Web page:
Harvesting peppers

This Week’s Harvest

  • Cabbage
  • Poblano Peppers
  • Shishito Peppers
  • Jalapeno Pepper
  • Bell Peppers
  • Salad Mix
  • Sweet Corn
  • Sweet Onions
  • Yellow Watermelon
  • Salt and Pepper Cucumbers
  • Tomatoes
  • Sungold Cherry Tomatoes
  • Zuchinni

Farm News

With sweet corn, melons and tomatoes all producing right now we are definitely at the height of our summer season. We are finally enjoying the fruits of all of the labor that we have been putting in to grow these favorite crops. At the same time we can’t help looking we forward to fall. Perhaps it is longing for cooler weather and shorter days. Or perhaps it is prepping the kids to go back to school. Whatever the reason we are already looking forward to all of the different flavors and vegetables that will be at their peak in the coming months. Especially important to our fall lineup are carrots.

For us the hardest part of growing carrots is the work that we have to put in right around when we are planting the crop. This work begins a couple weeks before we seed the carrots and we continue to baby them until they are nicely established a couple weeks after they poke their initial leaves through the soil surface.

The first step towards fall carrots is finding the ideal place to plant them. Every year we have a plan, but as they say about best laid plans…So, most years we end up juggling around the seeding plan so that we can get the carrots in nicely prepped soil that will be just the right texture to quickly germinate the crop. This year that preparation began back on July 8 when we hilled up soil to form that raised beds where the carrots are seeded.

After this initial hilling we fertilize and till the beds a couple times to prep for seeding and kill the initial weeds that germinate in our freshly worked soil. Ideally we get some rain (but not too much!) during this process in order to germinate weed seeds that we can easily kill with the tiller before we have planted the carrots. Finally once it is time to seed the carrots we shape the beds with a heavy implement that presses the soil into a raised bed with a flat top. Then, we seed! We seeded a little later this year, August 1, than we would like, but the cooler weather last week was ideal for carrot germination so we decided this would have to work.

Once the field has been seeded we need to get water on it, especially if there isn’t any rain in the forecast. We use a sprinkler that produces really fine droplets of water to do this in order to prevent the top layer of soil from forming a crust that would hinder the small carrot seedlings from poking through the surface. At the same time as we need to keep the soil wet, we don’t want to put on too much water that we rot any of the seed. This year we had to water the carrots for a couple hours every day or two.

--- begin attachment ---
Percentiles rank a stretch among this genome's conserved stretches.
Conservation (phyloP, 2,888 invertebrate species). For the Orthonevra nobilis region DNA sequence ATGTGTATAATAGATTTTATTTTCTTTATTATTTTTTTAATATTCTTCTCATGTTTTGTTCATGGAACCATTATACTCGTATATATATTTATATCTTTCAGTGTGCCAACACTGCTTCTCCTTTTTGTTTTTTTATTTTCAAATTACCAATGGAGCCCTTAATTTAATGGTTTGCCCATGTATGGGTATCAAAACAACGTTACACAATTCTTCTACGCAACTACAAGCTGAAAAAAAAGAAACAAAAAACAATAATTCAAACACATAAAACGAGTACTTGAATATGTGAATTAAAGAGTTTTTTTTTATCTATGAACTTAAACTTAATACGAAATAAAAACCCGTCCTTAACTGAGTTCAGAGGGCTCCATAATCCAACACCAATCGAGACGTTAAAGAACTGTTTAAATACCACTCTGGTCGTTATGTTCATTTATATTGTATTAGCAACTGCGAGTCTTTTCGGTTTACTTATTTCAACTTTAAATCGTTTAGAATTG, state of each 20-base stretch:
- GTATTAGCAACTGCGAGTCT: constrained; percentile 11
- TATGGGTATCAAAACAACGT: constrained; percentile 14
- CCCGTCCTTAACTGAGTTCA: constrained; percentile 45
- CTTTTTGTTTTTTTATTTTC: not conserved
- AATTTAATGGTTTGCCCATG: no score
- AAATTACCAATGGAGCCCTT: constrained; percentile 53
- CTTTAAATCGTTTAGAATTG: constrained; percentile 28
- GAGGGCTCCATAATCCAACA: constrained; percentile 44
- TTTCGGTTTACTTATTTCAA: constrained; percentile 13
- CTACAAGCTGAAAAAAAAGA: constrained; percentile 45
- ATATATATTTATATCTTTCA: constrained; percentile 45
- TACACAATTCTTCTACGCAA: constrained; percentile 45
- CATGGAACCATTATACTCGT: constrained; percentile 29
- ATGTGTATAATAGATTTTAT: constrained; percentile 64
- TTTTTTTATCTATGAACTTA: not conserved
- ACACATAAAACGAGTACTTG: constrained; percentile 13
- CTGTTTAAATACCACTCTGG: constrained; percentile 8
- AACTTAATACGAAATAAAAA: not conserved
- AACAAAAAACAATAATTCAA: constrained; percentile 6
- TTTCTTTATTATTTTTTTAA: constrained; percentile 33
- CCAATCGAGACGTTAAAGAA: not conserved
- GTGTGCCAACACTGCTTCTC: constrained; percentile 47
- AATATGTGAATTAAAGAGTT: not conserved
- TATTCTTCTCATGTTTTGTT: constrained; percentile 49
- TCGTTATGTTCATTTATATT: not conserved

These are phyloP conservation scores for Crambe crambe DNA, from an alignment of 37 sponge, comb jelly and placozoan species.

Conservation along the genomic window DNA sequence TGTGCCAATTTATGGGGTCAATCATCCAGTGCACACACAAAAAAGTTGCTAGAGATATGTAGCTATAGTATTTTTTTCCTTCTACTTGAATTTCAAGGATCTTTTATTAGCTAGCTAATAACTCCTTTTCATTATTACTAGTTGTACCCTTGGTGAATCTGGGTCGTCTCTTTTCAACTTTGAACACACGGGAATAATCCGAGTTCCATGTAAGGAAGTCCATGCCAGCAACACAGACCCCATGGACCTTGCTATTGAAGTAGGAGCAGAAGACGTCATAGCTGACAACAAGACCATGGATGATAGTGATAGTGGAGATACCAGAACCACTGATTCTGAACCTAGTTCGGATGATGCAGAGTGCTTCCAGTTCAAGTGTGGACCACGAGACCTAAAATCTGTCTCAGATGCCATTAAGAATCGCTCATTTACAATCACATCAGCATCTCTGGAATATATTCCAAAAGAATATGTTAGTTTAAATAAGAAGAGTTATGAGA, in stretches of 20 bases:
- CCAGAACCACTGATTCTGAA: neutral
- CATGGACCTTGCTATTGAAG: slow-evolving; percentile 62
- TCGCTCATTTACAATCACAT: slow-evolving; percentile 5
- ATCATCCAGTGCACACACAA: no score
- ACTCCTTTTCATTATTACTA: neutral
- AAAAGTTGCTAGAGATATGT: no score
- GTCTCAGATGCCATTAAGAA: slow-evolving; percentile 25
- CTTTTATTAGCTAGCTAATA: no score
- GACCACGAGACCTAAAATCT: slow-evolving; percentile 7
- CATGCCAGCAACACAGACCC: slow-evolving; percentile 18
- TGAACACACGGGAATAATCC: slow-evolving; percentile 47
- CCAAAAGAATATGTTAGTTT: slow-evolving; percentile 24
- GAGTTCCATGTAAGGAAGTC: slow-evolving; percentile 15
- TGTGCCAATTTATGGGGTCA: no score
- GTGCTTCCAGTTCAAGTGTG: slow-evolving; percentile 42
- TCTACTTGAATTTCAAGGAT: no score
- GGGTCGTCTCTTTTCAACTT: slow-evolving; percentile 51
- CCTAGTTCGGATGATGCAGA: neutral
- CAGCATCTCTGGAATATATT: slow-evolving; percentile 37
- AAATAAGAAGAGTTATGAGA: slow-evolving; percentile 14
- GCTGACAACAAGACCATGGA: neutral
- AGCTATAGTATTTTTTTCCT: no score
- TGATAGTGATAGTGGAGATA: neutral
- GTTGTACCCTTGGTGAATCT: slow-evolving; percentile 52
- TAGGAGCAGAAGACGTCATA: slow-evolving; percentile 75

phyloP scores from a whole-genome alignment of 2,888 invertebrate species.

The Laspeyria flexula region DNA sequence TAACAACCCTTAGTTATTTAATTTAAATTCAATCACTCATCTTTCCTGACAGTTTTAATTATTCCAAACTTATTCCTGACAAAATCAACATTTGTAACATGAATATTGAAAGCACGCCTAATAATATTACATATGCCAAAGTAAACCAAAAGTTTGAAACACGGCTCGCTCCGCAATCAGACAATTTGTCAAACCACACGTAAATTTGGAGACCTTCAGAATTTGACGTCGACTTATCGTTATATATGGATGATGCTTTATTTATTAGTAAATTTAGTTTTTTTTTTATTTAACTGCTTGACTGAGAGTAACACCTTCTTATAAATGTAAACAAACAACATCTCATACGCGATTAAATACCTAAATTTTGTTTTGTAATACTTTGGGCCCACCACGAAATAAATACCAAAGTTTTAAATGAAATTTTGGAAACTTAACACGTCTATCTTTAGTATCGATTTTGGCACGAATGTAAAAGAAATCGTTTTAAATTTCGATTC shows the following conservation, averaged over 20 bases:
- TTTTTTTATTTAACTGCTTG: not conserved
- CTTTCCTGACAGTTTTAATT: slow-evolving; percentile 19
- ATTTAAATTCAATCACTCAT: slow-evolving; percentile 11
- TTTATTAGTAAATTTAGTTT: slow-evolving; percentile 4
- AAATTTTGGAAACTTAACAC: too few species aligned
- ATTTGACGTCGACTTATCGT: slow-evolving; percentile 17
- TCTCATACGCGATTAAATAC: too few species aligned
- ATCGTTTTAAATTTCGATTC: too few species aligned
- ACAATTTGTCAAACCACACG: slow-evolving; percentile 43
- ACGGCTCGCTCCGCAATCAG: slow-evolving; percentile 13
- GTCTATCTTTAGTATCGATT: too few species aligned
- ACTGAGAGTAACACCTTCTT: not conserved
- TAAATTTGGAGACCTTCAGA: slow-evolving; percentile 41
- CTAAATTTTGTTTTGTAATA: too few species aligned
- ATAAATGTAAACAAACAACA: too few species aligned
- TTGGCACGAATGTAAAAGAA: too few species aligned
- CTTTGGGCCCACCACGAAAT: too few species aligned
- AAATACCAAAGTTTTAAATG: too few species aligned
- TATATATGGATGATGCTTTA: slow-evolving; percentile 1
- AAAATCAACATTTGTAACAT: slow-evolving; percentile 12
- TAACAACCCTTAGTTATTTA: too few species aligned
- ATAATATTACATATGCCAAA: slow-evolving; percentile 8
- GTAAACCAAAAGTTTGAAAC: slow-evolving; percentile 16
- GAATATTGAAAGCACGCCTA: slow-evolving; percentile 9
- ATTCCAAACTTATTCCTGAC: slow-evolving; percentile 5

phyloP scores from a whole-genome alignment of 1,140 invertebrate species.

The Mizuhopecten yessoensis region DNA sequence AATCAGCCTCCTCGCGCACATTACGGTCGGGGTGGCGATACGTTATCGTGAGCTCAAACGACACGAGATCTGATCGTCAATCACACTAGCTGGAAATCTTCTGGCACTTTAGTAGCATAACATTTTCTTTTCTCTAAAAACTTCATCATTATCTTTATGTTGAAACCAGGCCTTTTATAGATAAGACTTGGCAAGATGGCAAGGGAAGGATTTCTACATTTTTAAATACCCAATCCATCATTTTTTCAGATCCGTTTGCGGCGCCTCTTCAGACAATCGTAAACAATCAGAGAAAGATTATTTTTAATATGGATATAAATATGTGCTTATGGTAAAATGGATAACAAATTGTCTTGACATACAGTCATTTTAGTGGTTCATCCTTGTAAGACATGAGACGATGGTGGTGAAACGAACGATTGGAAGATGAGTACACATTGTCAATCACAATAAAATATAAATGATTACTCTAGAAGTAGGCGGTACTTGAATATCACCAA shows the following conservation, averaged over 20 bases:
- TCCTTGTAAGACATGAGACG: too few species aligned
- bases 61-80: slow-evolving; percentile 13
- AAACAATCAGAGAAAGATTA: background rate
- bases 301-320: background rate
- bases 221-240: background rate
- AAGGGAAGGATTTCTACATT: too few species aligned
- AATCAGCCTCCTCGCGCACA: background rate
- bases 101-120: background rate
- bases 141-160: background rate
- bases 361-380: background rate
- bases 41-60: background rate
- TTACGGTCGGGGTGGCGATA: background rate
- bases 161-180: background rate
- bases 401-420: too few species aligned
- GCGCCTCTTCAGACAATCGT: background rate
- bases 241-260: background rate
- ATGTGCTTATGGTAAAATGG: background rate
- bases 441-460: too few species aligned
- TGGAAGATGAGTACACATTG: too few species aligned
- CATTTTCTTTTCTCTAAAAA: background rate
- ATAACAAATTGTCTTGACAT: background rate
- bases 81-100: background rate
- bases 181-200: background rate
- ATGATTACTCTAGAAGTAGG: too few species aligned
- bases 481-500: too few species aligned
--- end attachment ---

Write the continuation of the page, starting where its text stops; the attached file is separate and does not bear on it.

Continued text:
the field is set up with 4 lines of these meganet sprinklers that do a great job keeping the beds the perfect moisture level
Flame weeding the carrots

It generally takes carrots 5-7 days to germinate with summer temperatures and consistent water. So 4-5 days after seeding we start digging up carrots to see how their germination is progressing. We do this because if the carrots haven’t poked through the surface of the soil we can burn off any small weeds that have germinated before the carrots. This year we burned off all the little weeds at the end of the fifth day after we seeded and we started to see the first carrots poking through the surface the next day. We are happy to report that now eight days after seeding we have a nice patch of carrots that we get to spend the next couple of weeks weeding! It will all be worth it in October when we hopefully start digging up and enjoying these carrots.

Checking on the carrot germination
Carrots in a row! A beautiful sight after a month of prepping for them!


Elotes off the Cob

Stuffed Cabbage Soup

Corn, Shishito, and zucchini hash

Coming Up Next Week (our best guess…) Salad mix, watermelon, basil, beets, onions, sweet Italian peppers, sweet corn, carrots, tomatoes!